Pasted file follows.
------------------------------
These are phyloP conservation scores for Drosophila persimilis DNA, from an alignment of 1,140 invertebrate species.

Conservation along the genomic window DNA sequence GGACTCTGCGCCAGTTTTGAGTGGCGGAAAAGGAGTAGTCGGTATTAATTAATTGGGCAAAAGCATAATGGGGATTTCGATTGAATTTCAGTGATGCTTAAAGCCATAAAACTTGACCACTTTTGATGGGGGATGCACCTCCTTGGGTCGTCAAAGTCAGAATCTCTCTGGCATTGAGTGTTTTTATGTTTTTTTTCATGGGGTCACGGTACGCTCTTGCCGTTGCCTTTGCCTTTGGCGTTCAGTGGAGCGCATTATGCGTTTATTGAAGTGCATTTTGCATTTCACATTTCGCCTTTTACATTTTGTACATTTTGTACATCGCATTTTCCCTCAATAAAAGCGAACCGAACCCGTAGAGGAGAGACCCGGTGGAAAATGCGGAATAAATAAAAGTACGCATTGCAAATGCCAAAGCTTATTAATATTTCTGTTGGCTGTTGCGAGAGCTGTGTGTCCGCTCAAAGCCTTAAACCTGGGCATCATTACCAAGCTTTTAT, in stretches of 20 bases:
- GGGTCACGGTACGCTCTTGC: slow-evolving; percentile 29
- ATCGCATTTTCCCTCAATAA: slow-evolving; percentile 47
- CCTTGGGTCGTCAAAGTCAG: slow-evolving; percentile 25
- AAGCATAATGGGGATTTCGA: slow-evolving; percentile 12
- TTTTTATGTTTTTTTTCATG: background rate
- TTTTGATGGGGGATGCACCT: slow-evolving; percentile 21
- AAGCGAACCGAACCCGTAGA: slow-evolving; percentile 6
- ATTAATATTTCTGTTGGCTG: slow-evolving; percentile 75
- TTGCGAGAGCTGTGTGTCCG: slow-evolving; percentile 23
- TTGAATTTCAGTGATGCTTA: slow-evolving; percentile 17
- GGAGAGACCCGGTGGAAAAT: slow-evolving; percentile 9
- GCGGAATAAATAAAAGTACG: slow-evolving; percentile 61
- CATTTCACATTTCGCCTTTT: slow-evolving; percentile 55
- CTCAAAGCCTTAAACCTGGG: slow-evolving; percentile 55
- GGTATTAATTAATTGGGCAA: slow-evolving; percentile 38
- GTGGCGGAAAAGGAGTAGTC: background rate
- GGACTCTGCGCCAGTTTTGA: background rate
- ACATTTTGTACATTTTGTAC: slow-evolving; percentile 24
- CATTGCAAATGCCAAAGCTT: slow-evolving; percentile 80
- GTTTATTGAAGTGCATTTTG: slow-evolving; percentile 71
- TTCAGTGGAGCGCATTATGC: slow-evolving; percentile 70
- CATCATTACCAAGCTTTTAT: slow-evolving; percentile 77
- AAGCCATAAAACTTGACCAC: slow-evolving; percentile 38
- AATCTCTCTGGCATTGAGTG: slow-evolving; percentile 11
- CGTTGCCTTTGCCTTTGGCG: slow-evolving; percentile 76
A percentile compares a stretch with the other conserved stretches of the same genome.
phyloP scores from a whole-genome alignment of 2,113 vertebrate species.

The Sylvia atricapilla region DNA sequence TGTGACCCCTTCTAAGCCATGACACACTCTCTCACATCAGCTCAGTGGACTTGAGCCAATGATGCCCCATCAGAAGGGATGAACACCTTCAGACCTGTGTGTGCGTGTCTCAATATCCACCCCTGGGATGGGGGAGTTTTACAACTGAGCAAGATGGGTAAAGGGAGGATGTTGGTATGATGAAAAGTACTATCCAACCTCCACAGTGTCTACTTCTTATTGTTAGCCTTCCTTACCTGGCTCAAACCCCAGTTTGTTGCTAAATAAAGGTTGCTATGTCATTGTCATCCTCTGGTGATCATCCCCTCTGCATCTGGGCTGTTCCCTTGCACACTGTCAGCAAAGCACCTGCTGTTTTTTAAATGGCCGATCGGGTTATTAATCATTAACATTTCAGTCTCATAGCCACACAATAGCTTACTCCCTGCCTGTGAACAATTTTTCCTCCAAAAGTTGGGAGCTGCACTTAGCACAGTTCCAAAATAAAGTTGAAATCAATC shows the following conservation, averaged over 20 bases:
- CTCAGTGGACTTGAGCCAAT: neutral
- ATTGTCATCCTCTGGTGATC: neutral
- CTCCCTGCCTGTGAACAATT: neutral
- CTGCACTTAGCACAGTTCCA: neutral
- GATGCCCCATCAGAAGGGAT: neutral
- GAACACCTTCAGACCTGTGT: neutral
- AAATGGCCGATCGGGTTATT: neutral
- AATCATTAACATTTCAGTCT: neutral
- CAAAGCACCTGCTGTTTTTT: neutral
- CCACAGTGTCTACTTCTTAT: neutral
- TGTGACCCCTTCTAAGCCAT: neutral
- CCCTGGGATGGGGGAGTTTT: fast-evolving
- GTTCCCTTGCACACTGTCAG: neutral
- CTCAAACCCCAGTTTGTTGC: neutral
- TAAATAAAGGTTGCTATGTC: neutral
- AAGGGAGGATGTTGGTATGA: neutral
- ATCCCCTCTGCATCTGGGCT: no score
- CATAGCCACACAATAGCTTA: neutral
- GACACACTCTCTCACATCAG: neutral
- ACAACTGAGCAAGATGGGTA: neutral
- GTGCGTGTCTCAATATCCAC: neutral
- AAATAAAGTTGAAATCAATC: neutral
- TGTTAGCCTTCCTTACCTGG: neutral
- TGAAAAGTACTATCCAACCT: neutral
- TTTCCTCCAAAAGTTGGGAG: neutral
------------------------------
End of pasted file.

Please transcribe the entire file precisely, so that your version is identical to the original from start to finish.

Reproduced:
These are phyloP conservation scores for Drosophila persimilis DNA, from an alignment of 1,140 invertebrate species.

Conservation along the genomic window DNA sequence GGACTCTGCGCCAGTTTTGAGTGGCGGAAAAGGAGTAGTCGGTATTAATTAATTGGGCAAAAGCATAATGGGGATTTCGATTGAATTTCAGTGATGCTTAAAGCCATAAAACTTGACCACTTTTGATGGGGGATGCACCTCCTTGGGTCGTCAAAGTCAGAATCTCTCTGGCATTGAGTGTTTTTATGTTTTTTTTCATGGGGTCACGGTACGCTCTTGCCGTTGCCTTTGCCTTTGGCGTTCAGTGGAGCGCATTATGCGTTTATTGAAGTGCATTTTGCATTTCACATTTCGCCTTTTACATTTTGTACATTTTGTACATCGCATTTTCCCTCAATAAAAGCGAACCGAACCCGTAGAGGAGAGACCCGGTGGAAAATGCGGAATAAATAAAAGTACGCATTGCAAATGCCAAAGCTTATTAATATTTCTGTTGGCTGTTGCGAGAGCTGTGTGTCCGCTCAAAGCCTTAAACCTGGGCATCATTACCAAGCTTTTAT, in stretches of 20 bases:
- GGGTCACGGTACGCTCTTGC: slow-evolving; percentile 29
- ATCGCATTTTCCCTCAATAA: slow-evolving; percentile 47
- CCTTGGGTCGTCAAAGTCAG: slow-evolving; percentile 25
- AAGCATAATGGGGATTTCGA: slow-evolving; percentile 12
- TTTTTATGTTTTTTTTCATG: background rate
- TTTTGATGGGGGATGCACCT: slow-evolving; percentile 21
- AAGCGAACCGAACCCGTAGA: slow-evolving; percentile 6
- ATTAATATTTCTGTTGGCTG: slow-evolving; percentile 75
- TTGCGAGAGCTGTGTGTCCG: slow-evolving; percentile 23
- TTGAATTTCAGTGATGCTTA: slow-evolving; percentile 17
- GGAGAGACCCGGTGGAAAAT: slow-evolving; percentile 9
- GCGGAATAAATAAAAGTACG: slow-evolving; percentile 61
- CATTTCACATTTCGCCTTTT: slow-evolving; percentile 55
- CTCAAAGCCTTAAACCTGGG: slow-evolving; percentile 55
- GGTATTAATTAATTGGGCAA: slow-evolving; percentile 38
- GTGGCGGAAAAGGAGTAGTC: background rate
- GGACTCTGCGCCAGTTTTGA: background rate
- ACATTTTGTACATTTTGTAC: slow-evolving; percentile 24
- CATTGCAAATGCCAAAGCTT: slow-evolving; percentile 80
- GTTTATTGAAGTGCATTTTG: slow-evolving; percentile 71
- TTCAGTGGAGCGCATTATGC: slow-evolving; percentile 70
- CATCATTACCAAGCTTTTAT: slow-evolving; percentile 77
- AAGCCATAAAACTTGACCAC: slow-evolving; percentile 38
- AATCTCTCTGGCATTGAGTG: slow-evolving; percentile 11
- CGTTGCCTTTGCCTTTGGCG: slow-evolving; percentile 76
A percentile compares a stretch with the other conserved stretches of the same genome.
phyloP scores from a whole-genome alignment of 2,113 vertebrate species.

The Sylvia atricapilla region DNA sequence TGTGACCCCTTCTAAGCCATGACACACTCTCTCACATCAGCTCAGTGGACTTGAGCCAATGATGCCCCATCAGAAGGGATGAACACCTTCAGACCTGTGTGTGCGTGTCTCAATATCCACCCCTGGGATGGGGGAGTTTTACAACTGAGCAAGATGGGTAAAGGGAGGATGTTGGTATGATGAAAAGTACTATCCAACCTCCACAGTGTCTACTTCTTATTGTTAGCCTTCCTTACCTGGCTCAAACCCCAGTTTGTTGCTAAATAAAGGTTGCTATGTCATTGTCATCCTCTGGTGATCATCCCCTCTGCATCTGGGCTGTTCCCTTGCACACTGTCAGCAAAGCACCTGCTGTTTTTTAAATGGCCGATCGGGTTATTAATCATTAACATTTCAGTCTCATAGCCACACAATAGCTTACTCCCTGCCTGTGAACAATTTTTCCTCCAAAAGTTGGGAGCTGCACTTAGCACAGTTCCAAAATAAAGTTGAAATCAATC shows the following conservation, averaged over 20 bases:
- CTCAGTGGACTTGAGCCAAT: neutral
- ATTGTCATCCTCTGGTGATC: neutral
- CTCCCTGCCTGTGAACAATT: neutral
- CTGCACTTAGCACAGTTCCA: neutral
- GATGCCCCATCAGAAGGGAT: neutral
- GAACACCTTCAGACCTGTGT: neutral
- AAATGGCCGATCGGGTTATT: neutral
- AATCATTAACATTTCAGTCT: neutral
- CAAAGCACCTGCTGTTTTTT: neutral
- CCACAGTGTCTACTTCTTAT: neutral
- TGTGACCCCTTCTAAGCCAT: neutral
- CCCTGGGATGGGGGAGTTTT: fast-evolving
- GTTCCCTTGCACACTGTCAG: neutral
- CTCAAACCCCAGTTTGTTGC: neutral
- TAAATAAAGGTTGCTATGTC: neutral
- AAGGGAGGATGTTGGTATGA: neutral
- ATCCCCTCTGCATCTGGGCT: no score
- CATAGCCACACAATAGCTTA: neutral
- GACACACTCTCTCACATCAG: neutral
- ACAACTGAGCAAGATGGGTA: neutral
- GTGCGTGTCTCAATATCCAC: neutral
- AAATAAAGTTGAAATCAATC: neutral
- TGTTAGCCTTCCTTACCTGG: neutral
- TGAAAAGTACTATCCAACCT: neutral
- TTTCCTCCAAAAGTTGGGAG: neutral